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Returning to Boomtown Babylon with a ‘broken brain’

Lotje Sodderland.
Lotje Sodderland. Photo Supplied

Returning to Boomtown Babylon with a ‘broken brain’

Lotje Sodderland was 34 and at the pinnacle of her career as a documentary filmmaker when she had her stroke. The fault of a rare developmental malfunction of the blood vessels in her brain, it could have happened at any time. 

“At the beginning I thought … how do I survive in this new world?” she said, in a phone interview from her native London. After two days in a coma, she woke unable to see, hear, communicate or think coherently. Hallucinations swam in her peripheral vision.

Less than a year earlier, she had been on the other side of the world, in Cambodia, filming the aftermath of an eviction for a documentary called Boomtown Babylon, which screens this weekend at Meta House.

She and co-director Vincent Moon had secured funding from the National Center of Cinematography and the Moving Image to make a multi-authored, interactive web documentary about 10 rapidly developing cities.  

They chose Phnom Penh for the pilot, and in March 2011 flew out to Cambodia, where they met the former residents of Dey Krahom, who had been violently evicted from Tonle Bassac two years earlier. 

Hundreds of families were now living on the outskirts of the city in a squalid community called Peace City Two. Some had housing, others were squatting in half-finished buildings with no water or electricity.

Srey Neng.
Srey Neng. Photo Supplied

The duo gave Kodak cameras to members of the community to document their daily lives. Among them was Srey Neng, a 12-year-old girl who worked as a garbage picker. At Dey Krahom, she had been going to school – the first in her family to do so.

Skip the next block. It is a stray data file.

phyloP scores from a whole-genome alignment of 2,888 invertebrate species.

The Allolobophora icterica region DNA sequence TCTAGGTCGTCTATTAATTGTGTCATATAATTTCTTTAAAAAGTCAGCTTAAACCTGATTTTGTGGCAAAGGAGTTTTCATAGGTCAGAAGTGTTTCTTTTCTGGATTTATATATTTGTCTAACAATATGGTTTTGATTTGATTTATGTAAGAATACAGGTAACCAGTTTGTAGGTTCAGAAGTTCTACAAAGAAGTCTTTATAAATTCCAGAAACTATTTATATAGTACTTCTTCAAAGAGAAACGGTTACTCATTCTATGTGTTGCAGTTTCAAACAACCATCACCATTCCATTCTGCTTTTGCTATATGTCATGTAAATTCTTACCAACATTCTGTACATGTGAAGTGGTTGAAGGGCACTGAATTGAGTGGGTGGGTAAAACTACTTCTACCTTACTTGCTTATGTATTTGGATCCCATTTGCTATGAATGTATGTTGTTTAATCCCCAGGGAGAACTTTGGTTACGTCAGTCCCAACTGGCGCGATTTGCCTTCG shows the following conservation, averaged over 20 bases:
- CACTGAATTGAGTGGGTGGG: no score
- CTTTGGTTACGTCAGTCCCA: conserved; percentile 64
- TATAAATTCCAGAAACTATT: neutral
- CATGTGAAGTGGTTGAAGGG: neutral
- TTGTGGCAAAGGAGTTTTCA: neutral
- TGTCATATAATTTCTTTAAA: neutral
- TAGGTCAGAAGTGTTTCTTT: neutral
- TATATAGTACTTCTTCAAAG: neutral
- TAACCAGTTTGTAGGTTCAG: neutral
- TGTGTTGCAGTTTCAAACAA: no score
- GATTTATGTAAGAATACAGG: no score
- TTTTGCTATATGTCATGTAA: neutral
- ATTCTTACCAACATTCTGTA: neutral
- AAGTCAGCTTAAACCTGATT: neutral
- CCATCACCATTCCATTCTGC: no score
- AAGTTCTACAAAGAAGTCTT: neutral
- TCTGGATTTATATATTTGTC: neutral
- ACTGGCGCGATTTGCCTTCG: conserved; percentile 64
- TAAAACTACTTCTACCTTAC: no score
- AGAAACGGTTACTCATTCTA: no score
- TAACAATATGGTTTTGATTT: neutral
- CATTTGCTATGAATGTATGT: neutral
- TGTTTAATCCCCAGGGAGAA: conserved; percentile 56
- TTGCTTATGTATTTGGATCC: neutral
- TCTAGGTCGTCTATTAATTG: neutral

“To them, it was a catastrophe to be thrown out of the city and taken far from access to work and education,” said Sodderland.

After a month of filming, the directors headed back to the UK to assemble the documentary.

In the early hours of the morning, about six months later, Sodderland woke with a pain in her head, alone and paralysed in her flat.

During the early stages of recovery, she had no contact with Cambodia. “I went offline for quite a long time,” she said. Nearly two years passed before she was ready to return to the material she had shot there.                                

But the stroke had left her mind altered, a concept she explored in another film, My Beautiful Broken Brain, released in November. 

Before, Sodderland had been interested in experimental filmmaking. Now, she couldn’t bear to watch a moving image. “I wouldn’t be able to sleep afterwards because my eyes were over-stimulated,” she said.

She had to re-learn everything. “Your brain has to find new neural pathways to get the information that’s missing,” she said.

But losing her abilities compounded her desire to finish the film. “I knew how it felt to become mute, in a sense, and how important it is to be able to tell the story and express yourself,” she said. 

Both My Beautiful Broken Brain and Boomtown Babylon are stories about people who learn to endure a life that has changed irrevocably. 

“It’s a very different life,” said Sodderland. “You have to start adjusting to a new way of living and operating.”

There are things she still can’t do.

“I can think thoughts and write them down, but when I look back at them, my eyes can’t recognise the words,” she said. “So then I started using Siri [the iPhone digital assistant] to read back what I’m writing.”

She can’t watch films in the cinema. “They’re visually overwhelming – the world looks much more intense than it did before.”

And the multi-authored, interactive documentary is out for now.

“I find it complicated for my brain to do something that’s interactive and multilayered,” she said.

“I like simple stories now. I’m not afraid of saying that.”

Boomtown Babylon will screen at Meta House, #37 Sothearos Boulevard, tonight (Saturday) at 7pm.


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